More older workers benefited in March, while hiring stalled for teens and young adults

Economic Indicators Associated Press

More older people went to work in March, but younger workers lost ground as U.S. employers grew more cautious about hiring.

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Among workers 55 and older, an additional 329,000 described themselves as employed in March. Their numbers helped lower that group's unemployment rate to 3.9 percent from 4.3 percent in February.

Fortunes were reversed for younger workers: Unemployment rates for teenagers and those in their early 20s rose.

Overall, the U.S. economy added just 126,000 jobs in March — the fewest since December 2013. The unemployment rate remained 5.5 percent.

The data for various demographic groups came from a separate survey of households that is part of the Labor Department's monthly jobs data.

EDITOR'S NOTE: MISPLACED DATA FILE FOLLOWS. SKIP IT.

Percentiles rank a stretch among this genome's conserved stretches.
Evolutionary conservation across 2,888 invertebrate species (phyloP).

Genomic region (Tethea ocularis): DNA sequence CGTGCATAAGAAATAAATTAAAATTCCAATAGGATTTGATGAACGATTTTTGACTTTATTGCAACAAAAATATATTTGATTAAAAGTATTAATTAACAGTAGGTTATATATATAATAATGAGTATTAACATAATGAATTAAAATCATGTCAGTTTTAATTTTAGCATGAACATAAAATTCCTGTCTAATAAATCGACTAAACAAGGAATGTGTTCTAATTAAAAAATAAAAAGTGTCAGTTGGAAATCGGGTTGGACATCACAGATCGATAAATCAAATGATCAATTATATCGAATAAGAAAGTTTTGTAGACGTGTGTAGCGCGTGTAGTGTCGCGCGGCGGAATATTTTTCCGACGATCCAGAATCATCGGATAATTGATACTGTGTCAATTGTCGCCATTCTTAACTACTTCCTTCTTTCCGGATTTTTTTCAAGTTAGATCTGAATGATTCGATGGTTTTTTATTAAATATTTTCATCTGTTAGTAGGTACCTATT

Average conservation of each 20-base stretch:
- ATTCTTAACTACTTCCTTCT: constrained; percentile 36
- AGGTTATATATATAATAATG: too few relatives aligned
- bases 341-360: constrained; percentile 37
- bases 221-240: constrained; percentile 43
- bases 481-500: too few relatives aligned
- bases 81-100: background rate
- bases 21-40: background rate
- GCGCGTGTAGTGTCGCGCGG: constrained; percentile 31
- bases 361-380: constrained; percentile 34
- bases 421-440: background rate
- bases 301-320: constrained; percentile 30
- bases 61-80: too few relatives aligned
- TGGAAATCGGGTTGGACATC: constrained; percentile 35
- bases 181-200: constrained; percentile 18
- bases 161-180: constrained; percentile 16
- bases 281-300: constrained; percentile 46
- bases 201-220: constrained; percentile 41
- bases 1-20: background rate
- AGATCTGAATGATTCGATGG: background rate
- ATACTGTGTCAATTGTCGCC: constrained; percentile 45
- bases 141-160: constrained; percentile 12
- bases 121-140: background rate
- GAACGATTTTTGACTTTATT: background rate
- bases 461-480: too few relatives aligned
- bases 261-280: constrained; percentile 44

Unemployment rate by group:
(Numbers in percentages) March 2015 February 2015 March 2014
White 4.7 4.7 5.7
Black 10.1 10.4 12.2
Asian* 3.2 4.0 5.4
Adult men 5.1 5.2 6.0
Adult women 4.9 4.9 6.2
Teenagers 17.5 17.1 20.9
20-24 years old 10.4 10.0 12.2
25-54 years old 4.5 4.6 5.6
55 and over 3.9 4.3 4.7
Veterans of Iraq/Afghanistan* 6.5 6.7 6.9
No high school diploma 8.6 8.4 9.4
High school graduate 5.3 5.4 6.3
Some college 4.8 5.1 5.9
College graduate 2.5 2.7 3.4
Duration of Unemployment:
Average length (weeks) 30.7 31.7 35.2
Jobless 6 months of more (pct.) 29.8 31.1 35.4
* Not seasonally adjusted
Source: Labor Department